Amphion, which specialises in backing medical and technology businesses, has a 13.3% equity stake in Kromek, a digital colour x-ray imaging technology company. The size of the stake in the company may change, however, as a result of new capital being issued by Kromek.
Amphion shares shot up on the news and were changing hands over the lunchtime session at 3.35p, up 41% on the day.
Richard Morgan, chief executive officer of Amphion and chairman of Kromek, said: "Amphion was the first institutional investor to commit to Kromek in 2005, soon after its formation and spin-out from the University of Durham. Since then, we have been closely involved with its development and are delighted to see it is making the transition to a public company.
“We believe Kromek has substantial growth opportunities and this transition to the public markets should provide the needed capital to accelerate its growth while deepening and broadening its internal resources and external reach."
X-ray technology is over a century old, but Kromek is taking medical x-ray and gamma ray imaging into the colour, digital and 3D era using a material called cadmium zinc telluride, or CZT for short.
The company was originally set up to commercialise the cadmium telluride family of materials. Recognised as the premier materials for digital and spectral radiation detectors, these compounds proved very difficult to produce in a commercially viable way.
Kromek’s technique has overcome these limitations thanks to some two and half decades of research by Durham’s physics department.
Initially, the group set out just to produce the material, but over time the business plan evolved and instead the group looked at the potential applications for CZT. It moved along the value chain to produce the “driving engine” electronics and detectors for the next generation of imaging devices as well as its own finished products.
Kromek’s technology capabilities are being refined to focus on three areas: security, medical and nuclear. Each provides an entry into a multi-billion dollar market.
Its explosives detection devices are able to differentiate between liquid, solid and powder.
The clearer definition provided by Kromek’s technology lowers the potential for false alarms when scanning the baggage that is heading for a plane’s hold, and this has a potentially huge economic impact in saving time and money.
A Europe-wide relaxation of the rules on carrying liquids through checkpoints at airports due in 2014 should provide the bedrock of demand for products such as Kromek bottle scanners.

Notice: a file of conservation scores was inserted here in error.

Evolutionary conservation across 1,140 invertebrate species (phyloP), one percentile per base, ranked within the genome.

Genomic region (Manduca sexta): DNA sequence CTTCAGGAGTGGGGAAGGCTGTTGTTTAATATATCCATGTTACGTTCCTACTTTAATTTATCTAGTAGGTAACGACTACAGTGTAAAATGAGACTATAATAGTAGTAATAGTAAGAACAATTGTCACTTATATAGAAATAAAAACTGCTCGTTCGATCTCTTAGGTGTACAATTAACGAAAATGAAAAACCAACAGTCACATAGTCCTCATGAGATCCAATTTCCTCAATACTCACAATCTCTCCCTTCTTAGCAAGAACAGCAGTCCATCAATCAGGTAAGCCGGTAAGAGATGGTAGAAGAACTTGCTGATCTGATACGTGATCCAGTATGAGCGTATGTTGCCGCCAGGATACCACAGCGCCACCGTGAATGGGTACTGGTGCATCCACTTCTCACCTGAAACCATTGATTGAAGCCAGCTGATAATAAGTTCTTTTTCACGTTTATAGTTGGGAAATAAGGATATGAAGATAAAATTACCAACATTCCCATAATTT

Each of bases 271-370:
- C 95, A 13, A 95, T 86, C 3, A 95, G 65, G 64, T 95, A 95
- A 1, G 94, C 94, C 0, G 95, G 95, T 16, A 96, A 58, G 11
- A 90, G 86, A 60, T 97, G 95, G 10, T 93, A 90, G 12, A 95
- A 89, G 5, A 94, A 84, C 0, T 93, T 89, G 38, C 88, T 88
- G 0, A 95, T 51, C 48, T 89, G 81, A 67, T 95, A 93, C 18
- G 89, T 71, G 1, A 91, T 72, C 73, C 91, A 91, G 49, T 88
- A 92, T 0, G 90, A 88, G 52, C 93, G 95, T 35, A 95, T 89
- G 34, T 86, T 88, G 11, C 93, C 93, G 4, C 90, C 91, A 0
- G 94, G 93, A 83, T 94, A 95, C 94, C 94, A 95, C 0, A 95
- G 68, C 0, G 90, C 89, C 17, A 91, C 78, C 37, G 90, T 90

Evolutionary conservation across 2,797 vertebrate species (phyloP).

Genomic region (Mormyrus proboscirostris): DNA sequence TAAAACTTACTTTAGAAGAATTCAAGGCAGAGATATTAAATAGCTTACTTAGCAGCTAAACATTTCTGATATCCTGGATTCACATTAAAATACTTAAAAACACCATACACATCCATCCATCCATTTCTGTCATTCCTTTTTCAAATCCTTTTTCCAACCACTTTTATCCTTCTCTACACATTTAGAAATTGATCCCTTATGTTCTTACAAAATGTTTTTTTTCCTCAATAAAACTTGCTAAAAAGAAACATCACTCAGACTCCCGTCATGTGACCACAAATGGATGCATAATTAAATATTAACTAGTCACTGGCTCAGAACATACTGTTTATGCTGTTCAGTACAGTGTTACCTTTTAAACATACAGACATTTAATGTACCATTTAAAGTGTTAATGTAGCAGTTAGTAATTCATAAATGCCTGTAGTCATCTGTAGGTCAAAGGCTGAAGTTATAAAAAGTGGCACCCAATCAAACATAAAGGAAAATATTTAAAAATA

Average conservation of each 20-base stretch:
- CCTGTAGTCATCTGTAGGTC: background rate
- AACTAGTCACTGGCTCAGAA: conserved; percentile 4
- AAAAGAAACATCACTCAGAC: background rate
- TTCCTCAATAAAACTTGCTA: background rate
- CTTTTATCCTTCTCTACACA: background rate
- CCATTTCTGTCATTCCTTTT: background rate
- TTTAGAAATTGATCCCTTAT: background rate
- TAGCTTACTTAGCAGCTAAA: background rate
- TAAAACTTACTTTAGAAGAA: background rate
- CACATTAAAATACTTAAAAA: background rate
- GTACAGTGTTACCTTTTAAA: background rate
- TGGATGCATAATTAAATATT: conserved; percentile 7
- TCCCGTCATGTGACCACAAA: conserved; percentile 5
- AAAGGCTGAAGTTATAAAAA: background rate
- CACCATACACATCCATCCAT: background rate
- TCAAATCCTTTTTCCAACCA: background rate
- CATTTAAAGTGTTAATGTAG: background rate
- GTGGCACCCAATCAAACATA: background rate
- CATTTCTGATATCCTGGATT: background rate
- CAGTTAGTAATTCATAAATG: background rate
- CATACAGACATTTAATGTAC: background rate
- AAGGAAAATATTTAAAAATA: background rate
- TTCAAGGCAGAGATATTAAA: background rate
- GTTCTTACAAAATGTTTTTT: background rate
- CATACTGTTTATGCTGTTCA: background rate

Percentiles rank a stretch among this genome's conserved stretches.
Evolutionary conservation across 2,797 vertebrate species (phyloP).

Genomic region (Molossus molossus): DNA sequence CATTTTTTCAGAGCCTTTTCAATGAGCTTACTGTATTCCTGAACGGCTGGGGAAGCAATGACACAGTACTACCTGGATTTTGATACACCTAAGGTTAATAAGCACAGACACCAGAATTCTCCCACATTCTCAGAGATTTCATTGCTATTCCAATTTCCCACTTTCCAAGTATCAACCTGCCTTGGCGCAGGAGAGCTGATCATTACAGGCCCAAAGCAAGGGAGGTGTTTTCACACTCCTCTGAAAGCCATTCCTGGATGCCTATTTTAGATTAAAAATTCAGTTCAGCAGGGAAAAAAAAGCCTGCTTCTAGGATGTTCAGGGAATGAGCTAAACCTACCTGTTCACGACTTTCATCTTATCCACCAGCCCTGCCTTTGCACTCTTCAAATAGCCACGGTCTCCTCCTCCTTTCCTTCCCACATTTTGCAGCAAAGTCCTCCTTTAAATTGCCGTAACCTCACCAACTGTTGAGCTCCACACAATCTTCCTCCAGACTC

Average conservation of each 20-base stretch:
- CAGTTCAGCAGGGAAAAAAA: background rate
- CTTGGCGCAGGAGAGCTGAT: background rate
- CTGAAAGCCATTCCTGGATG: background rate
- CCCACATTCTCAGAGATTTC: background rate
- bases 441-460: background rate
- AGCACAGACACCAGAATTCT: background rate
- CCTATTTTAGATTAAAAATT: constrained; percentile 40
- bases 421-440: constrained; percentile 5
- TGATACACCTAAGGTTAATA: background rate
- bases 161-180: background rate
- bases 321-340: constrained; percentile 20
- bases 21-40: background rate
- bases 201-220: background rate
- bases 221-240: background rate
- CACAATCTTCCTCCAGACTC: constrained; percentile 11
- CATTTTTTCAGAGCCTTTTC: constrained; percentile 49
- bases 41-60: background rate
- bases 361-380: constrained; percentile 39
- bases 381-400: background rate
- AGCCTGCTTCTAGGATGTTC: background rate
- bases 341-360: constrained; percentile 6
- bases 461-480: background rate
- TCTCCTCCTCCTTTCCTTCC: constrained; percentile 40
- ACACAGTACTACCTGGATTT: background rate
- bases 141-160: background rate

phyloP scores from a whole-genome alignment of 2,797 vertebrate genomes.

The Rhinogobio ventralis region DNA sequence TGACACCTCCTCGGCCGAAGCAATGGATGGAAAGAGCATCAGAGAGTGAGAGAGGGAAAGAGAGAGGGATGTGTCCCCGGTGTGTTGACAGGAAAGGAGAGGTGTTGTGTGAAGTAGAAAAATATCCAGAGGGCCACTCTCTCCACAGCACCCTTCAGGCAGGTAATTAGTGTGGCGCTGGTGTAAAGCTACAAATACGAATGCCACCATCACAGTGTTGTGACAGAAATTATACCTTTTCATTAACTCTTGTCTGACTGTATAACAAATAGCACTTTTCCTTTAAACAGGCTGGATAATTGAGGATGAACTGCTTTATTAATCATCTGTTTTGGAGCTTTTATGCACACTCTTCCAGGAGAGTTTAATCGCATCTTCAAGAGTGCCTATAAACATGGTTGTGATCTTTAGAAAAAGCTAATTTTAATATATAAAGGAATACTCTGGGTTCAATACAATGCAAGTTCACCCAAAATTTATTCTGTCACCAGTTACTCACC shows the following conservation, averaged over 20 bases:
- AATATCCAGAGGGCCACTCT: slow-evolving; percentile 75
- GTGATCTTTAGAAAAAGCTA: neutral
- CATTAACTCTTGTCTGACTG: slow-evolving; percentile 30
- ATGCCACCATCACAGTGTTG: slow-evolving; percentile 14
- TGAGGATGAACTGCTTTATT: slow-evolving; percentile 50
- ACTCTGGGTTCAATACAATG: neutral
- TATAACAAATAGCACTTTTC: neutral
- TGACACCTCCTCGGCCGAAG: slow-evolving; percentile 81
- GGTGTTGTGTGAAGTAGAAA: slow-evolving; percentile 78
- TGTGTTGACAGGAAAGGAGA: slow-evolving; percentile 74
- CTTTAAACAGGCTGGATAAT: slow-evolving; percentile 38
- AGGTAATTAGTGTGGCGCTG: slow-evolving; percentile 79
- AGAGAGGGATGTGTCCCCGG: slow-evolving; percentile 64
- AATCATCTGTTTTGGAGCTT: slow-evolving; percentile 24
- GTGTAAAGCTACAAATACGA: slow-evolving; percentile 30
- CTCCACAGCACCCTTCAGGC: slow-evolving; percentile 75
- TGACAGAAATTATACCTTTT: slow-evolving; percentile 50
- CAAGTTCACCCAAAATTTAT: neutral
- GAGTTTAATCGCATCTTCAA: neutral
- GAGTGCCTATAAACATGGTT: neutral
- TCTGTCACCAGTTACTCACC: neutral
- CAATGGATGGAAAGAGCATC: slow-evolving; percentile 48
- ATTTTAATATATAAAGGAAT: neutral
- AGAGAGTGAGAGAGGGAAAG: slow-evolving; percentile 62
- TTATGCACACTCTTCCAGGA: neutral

Used in CT scanners, the firm’s cadmium zinc telluride detectors produce a significantly better image than the existing units, and, in particular, the Kromek technology that goes inside the scanners has been honed initially to provide early and more reliable detection of cancer and osteoporosis.
Further applications will arise as development continues.
Kromek’s expertise is also being deployed in the world of nuclear detection, where it is highly accurate in measuring radioactivity and very precise in identifying isotopes.
Potential uses for the technology range from consumer devices (it developed a handheld gizmo) through to homeland security and all points in between (think health physics, university research, defence and even the scrap metal industry).
In the 10 years since incorporation Kromek has grown from a tiny office with a second hand computer to a firm that now has three facilities on two continents with 60 employees, 19 of them holding PhDs.
The acquisition of California-based chipmaker Nova in 2010 gave it a presence and facilities in the all-important American market and was augmented by its purchase of Pittsburgh-based eV Products in February this year.
In all, it has spent around £26mln on acquisitions, around £2mln more than has been ploughed directly in the business over the last decade.
However, the valuations of business similar to Kromek suggest it is worth significantly more than the £50mln so far invested, and the group is also understood to be at an inflection point in terms of orders, revenues and, importantly, profits.